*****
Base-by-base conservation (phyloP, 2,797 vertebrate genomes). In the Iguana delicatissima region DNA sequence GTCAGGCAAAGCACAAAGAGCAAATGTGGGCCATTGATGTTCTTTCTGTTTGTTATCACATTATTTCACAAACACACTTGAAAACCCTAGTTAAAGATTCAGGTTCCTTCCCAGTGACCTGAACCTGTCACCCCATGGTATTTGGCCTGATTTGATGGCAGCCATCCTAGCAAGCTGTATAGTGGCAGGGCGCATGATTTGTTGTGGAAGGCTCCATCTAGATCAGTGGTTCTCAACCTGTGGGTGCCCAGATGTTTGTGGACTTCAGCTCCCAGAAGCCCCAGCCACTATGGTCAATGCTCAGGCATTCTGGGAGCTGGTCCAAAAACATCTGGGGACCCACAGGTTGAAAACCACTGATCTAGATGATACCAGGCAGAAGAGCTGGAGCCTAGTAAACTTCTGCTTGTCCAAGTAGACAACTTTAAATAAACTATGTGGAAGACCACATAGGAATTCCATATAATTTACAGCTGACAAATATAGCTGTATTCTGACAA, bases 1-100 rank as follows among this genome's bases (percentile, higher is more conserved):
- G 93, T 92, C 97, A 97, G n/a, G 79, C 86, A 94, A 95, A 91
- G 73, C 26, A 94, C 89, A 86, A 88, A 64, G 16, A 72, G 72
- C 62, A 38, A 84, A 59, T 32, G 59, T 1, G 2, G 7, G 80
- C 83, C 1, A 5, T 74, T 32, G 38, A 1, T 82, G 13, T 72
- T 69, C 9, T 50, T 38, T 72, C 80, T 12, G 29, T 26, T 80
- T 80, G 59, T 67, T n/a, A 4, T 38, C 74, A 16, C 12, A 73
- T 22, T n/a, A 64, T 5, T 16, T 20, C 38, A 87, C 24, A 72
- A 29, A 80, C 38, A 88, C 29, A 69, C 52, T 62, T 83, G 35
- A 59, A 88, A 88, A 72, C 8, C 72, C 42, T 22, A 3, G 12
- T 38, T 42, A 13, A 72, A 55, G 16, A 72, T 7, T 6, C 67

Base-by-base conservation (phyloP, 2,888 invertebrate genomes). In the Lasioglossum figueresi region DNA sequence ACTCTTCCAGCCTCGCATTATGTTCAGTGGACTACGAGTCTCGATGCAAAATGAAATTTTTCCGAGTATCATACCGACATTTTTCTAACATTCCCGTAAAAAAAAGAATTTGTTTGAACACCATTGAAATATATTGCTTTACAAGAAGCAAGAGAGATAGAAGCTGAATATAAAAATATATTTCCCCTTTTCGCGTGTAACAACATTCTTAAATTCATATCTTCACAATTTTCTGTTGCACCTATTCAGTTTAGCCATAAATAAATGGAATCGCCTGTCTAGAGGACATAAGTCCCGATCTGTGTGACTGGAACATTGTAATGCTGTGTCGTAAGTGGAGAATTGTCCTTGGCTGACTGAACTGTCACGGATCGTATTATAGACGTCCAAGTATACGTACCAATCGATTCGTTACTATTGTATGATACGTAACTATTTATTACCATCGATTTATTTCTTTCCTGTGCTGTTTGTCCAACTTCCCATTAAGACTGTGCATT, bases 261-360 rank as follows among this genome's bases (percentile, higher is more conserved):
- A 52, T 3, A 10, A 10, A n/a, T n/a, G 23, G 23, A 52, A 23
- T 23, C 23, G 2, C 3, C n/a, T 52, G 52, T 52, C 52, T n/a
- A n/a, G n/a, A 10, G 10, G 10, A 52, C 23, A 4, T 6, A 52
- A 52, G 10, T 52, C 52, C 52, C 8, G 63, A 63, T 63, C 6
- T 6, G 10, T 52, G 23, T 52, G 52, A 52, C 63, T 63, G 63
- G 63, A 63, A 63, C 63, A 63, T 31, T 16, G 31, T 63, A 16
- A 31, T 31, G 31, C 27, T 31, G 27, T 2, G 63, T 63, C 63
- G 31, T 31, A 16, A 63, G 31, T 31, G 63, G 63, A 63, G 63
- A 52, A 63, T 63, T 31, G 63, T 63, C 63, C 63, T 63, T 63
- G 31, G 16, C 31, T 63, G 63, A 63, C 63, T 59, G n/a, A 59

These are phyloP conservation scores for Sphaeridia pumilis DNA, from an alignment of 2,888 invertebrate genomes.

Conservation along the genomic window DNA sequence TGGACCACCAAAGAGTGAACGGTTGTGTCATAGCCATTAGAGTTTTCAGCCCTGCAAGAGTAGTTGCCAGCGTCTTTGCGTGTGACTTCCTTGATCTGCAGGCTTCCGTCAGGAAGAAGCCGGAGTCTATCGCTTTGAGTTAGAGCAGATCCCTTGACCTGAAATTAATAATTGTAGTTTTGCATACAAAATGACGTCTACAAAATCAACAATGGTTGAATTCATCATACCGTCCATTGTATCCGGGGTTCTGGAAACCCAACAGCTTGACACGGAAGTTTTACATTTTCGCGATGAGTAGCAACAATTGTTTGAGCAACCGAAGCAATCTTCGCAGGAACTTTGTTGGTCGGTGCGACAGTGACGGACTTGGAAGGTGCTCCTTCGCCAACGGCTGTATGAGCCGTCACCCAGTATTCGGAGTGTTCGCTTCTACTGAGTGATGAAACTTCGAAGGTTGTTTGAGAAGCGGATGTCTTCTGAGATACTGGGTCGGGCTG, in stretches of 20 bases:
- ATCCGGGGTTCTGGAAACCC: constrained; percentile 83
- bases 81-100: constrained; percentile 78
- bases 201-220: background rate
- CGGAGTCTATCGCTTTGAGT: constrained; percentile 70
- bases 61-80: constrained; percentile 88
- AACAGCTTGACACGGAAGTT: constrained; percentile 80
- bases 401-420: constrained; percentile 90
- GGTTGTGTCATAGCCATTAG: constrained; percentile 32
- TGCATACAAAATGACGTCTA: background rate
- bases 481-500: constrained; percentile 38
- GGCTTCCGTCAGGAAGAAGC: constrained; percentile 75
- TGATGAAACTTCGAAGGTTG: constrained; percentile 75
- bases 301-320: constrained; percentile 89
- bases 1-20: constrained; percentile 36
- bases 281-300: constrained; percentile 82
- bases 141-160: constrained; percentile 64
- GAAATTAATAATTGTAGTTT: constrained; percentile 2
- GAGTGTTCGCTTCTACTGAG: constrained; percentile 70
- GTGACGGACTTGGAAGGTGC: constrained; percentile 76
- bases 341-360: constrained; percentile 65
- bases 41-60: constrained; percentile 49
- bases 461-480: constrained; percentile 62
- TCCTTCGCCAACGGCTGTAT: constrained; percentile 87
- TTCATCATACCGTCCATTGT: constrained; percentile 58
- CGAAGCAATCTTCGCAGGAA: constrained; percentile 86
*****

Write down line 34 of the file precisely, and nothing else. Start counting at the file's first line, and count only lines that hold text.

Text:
- bases 481-500: constrained; percentile 38